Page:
What Are the Closing Costs for Home Buyers and Sellers
The bundle of fees associated with the buying or selling of a home are called closing costs. Certain fees are automatically assigned to either the buyer or the seller; other costs are either negotiable or dictated by local custom.
Buyer closing costs (printable)
When a buyer applies for a loan, lenders are required to provide them with a good-faith estimate of their closing costs. The fees vary according to several factors, including the type of loan they applied for and the terms of the purchase agreement. Likewise, some of the closing costs, especially those associated with the loan application, are actually paid in advance. Some typical buyer closing costs include:
- The down payment – This is the amount that the buyer is not financing but rather pays from their own funds. Typically part of the down payment is due 10 days after attorney review is completed and is held in the seller’s attorney’s trust account until the closing. The other part of the down payment is due at the closing and is payable by a cashier’s check
- Loan fees (points, application fee, credit report) “Points”, or, loan discount is a one-time charge used to adjust the yield on the loan to what market conditions demand. One point is equal to 1% of the loan amount. This fee is rare when interest rates are low. Application Fee covers the lender’s cost to process the information on your loan. Usually, you must pay this charge at the time you file the application. Some lenders may apply the cost of the application fee to certain closing costs. Generally, lenders do not refund this application fee if you are not approved for the loan or if you decide not to take it.
- Credit Report Fee – This one-time fee covers the cost of the credit report that is run by an independent credit reporting agency and is usually about $60-$75
- Prepaid interest – Depending on the time of month your loan closes, this charge may vary from a full month’s interest to just a few days’ interest. If your loan closes at the beginning of the month, you will probably have to pay the maximum amount. If your loan closes at the end of the month, you will only have to pay a few days’ interest
- Inspection fees – The cost of conducting homes inspection, Radon Inspection Oil Tank inspection and the like
- Appraisal – This fee ($150 to $400 depending on the price of the home) pays for an independent appraisal of the home you want to purchase. The lender requires this estimate of the market value of the house for the loan. The appraisal is a critical factor in determining how much of a mortgage the bank or mortgage company will approve. After the appraisal is completed, the borrower is normally entitled to a copy of the appraisal from the lender.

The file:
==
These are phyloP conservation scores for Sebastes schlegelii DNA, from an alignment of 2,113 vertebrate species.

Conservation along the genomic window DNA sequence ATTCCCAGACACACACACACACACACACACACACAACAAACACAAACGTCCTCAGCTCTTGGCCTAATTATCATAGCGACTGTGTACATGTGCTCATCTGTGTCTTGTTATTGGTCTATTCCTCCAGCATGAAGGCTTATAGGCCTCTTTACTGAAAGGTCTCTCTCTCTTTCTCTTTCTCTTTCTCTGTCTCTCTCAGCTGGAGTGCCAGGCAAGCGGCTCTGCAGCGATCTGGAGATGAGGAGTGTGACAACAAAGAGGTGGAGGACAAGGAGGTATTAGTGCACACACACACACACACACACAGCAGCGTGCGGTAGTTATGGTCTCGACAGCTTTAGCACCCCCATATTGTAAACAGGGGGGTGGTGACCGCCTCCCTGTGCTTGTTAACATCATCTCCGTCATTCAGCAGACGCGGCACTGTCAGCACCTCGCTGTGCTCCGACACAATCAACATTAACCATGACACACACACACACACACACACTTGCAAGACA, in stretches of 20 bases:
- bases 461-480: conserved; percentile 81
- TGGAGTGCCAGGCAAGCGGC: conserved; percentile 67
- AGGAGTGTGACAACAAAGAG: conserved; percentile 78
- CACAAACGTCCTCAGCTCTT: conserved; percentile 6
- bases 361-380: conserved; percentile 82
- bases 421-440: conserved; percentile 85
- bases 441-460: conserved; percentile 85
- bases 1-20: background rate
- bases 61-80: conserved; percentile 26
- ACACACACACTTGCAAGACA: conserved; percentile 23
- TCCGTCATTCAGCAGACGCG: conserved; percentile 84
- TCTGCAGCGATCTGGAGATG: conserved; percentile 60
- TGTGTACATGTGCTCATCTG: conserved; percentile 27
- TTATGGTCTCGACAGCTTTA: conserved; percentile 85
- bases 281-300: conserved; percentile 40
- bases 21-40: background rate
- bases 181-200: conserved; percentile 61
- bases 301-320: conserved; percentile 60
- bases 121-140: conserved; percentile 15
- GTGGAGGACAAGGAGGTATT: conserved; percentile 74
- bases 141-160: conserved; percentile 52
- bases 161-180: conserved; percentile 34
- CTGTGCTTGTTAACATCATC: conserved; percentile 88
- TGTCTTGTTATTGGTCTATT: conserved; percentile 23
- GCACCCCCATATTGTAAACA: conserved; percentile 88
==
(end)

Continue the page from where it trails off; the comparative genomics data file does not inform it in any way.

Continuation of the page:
- Mortgage insurance (typically 1-year premium plus an escrow of 2 months)
- Hazard insurance (typically 1-year premium plus an escrow of 2 months)
- Title insurance – Rate per $1,000 or Fraction Thereof
- Title Search – $250-$600
- Attorneys’s Fees – $700 – $1800
- Other Costs – may be involved depending on the transaction value and other factors
Seller closing costs (printable)
If the seller has not yet paid for the house in full, the seller’s most important closing cost is satisfying the remaining balance of their loan. Before the date of closing, the escrow officer will contact the seller’s lender to verify the amount needed to close out the loan. Then, along with any other fees, the original loan will be paid for at the closing before the seller receives any proceeds from the sale. Other seller closing costs can include:
- Broker’s commission
- Attorney Fees
- Transfer taxes
- Documentary Stamps on the Deed
- Title insurance
- Property taxes (prorated)
Negotiating Closing Costs
In addition to the sales price, buyers and sellers frequently include closing costs in their negotiations. This can be for both major and minor fees. For example, if a buyer is particularly nervous about the condition of the plumbing, the seller may agree to pay for the house inspection.
Likewise, a buyer may want to save on up-front expenditures, and so agree to pay the seller’s full asking price in return for the seller paying all the allowable closing costs. There’s no right or wrong way to negotiate closing costs; just be sure all the terms are written down on the purchase agreement.
At the closing, certain costs are often prorated (or distributed) between buyer and seller. The most common prorations are for property taxes. This is because property taxes are typically paid at the end of the year for which they were assessed.
Thus, if a house is sold in June, the sellers will have lived in the house for half the year, but the bill for the taxes won’t come due until the following year! To make this situation more equitable, the taxes are prorated. In this example, the sellers will credit the buyers for half the taxes at closing.